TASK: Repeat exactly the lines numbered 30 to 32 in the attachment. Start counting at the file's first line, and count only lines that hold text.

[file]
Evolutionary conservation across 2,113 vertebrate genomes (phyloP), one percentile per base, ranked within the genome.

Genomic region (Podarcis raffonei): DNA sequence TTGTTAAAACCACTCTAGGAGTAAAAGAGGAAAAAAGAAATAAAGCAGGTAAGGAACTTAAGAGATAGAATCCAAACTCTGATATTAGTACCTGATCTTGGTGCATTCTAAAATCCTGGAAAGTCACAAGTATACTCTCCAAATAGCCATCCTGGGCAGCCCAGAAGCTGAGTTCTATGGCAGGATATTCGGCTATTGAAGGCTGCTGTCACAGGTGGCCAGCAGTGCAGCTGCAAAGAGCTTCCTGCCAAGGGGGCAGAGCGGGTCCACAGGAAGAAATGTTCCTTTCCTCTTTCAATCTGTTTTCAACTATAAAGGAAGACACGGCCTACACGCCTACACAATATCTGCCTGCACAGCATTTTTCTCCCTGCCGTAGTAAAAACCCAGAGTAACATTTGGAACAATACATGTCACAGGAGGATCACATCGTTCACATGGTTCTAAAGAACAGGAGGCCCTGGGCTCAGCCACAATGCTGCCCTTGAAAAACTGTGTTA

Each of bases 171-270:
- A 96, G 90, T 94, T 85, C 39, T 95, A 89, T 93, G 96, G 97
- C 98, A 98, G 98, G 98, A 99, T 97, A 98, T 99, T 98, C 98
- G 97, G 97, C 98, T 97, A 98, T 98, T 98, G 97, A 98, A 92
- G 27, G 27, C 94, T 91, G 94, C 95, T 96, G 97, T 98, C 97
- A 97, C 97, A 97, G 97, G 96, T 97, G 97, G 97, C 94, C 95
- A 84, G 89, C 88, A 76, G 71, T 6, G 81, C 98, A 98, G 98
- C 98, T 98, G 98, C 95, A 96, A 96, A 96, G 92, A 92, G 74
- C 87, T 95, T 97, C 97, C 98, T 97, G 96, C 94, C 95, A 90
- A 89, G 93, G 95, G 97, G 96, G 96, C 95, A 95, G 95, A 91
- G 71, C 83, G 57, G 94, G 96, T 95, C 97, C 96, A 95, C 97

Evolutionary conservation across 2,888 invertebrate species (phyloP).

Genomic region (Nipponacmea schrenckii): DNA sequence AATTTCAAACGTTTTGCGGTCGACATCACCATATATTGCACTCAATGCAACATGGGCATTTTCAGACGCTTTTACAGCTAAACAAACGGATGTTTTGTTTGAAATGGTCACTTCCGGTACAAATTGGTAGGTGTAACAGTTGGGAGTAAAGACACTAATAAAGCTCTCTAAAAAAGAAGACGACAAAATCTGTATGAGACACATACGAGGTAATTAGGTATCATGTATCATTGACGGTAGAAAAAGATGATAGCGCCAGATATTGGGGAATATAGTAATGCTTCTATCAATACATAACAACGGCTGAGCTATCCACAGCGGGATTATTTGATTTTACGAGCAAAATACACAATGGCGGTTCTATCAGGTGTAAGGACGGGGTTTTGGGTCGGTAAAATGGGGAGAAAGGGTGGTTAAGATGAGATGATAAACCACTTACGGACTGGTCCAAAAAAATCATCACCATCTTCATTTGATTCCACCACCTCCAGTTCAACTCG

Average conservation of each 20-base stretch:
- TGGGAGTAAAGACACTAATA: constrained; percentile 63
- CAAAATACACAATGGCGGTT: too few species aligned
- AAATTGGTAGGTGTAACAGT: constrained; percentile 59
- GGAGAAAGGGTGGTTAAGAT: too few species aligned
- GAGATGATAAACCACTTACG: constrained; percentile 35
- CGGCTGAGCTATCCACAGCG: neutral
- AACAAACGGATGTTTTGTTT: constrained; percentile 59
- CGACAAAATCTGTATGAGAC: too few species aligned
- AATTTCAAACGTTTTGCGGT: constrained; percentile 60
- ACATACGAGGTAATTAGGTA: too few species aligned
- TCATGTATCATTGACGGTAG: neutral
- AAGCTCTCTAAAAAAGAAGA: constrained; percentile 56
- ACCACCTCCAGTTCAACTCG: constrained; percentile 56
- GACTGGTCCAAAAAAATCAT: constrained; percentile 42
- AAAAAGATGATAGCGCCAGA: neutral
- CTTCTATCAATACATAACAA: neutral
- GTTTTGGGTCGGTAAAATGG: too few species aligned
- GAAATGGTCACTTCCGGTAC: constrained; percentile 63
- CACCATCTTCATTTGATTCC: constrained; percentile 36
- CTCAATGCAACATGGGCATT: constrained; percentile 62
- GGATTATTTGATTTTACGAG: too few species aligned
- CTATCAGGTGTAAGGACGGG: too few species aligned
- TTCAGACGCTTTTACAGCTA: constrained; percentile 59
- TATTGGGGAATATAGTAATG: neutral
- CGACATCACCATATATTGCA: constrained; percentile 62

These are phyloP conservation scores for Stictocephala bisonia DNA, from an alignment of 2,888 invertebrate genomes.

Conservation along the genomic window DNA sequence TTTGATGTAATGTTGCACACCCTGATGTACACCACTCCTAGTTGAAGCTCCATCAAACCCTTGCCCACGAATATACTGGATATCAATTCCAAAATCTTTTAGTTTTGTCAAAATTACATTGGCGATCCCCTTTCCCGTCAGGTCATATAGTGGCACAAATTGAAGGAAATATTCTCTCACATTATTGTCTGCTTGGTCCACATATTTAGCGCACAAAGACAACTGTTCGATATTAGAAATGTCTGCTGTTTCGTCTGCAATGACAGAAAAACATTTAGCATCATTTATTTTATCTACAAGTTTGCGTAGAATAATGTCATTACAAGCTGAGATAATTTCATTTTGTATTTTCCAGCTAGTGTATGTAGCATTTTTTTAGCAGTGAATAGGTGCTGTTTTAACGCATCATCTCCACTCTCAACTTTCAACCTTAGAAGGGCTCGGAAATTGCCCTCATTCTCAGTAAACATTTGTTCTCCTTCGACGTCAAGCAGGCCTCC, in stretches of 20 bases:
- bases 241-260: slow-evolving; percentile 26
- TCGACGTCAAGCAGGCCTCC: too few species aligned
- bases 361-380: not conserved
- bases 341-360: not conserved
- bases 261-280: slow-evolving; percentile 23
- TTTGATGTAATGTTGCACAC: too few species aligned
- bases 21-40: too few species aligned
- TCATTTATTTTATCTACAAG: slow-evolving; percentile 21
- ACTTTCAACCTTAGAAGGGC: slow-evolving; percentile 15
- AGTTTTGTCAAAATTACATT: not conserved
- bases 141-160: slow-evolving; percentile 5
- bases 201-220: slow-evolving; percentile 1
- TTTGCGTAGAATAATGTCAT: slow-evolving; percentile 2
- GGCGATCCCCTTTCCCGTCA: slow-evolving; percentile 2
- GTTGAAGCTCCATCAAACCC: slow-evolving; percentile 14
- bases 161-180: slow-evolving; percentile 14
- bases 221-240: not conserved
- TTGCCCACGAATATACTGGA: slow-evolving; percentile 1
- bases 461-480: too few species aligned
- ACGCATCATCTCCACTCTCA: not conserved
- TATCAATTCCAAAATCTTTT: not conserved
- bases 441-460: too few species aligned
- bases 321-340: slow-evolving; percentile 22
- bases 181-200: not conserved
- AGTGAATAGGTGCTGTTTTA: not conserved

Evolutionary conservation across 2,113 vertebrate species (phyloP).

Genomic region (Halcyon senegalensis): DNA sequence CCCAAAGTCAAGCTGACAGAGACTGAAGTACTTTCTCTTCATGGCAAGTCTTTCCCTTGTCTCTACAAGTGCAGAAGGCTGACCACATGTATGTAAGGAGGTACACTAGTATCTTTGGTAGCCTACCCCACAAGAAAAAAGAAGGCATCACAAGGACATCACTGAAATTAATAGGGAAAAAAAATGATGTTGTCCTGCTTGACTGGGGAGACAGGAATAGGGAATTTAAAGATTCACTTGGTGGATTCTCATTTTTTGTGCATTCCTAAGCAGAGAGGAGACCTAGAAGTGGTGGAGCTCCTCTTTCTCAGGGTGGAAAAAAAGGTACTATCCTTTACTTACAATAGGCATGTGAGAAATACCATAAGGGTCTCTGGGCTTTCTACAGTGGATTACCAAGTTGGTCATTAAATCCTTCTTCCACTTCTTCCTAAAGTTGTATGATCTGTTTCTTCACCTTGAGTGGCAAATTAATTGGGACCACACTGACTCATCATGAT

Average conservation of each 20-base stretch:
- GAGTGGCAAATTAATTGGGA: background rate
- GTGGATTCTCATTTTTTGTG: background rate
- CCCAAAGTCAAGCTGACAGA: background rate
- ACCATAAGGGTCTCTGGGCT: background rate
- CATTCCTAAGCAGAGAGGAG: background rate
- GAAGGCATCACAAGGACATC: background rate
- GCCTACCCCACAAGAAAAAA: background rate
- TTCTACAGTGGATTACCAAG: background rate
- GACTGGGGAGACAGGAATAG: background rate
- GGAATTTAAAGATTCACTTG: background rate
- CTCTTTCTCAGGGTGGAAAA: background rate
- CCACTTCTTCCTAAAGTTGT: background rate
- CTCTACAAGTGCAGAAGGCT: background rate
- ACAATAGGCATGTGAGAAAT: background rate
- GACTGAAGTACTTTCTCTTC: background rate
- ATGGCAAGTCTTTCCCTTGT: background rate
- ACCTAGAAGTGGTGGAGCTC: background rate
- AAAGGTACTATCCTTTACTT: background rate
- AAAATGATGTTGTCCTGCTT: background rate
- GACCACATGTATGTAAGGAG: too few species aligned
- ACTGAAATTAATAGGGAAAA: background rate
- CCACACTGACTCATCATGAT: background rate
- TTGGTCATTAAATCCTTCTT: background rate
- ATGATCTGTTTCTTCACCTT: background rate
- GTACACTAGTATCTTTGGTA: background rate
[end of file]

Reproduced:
- GACTGGTCCAAAAAAATCAT: constrained; percentile 42
- AAAAAGATGATAGCGCCAGA: neutral
- CTTCTATCAATACATAACAA: neutral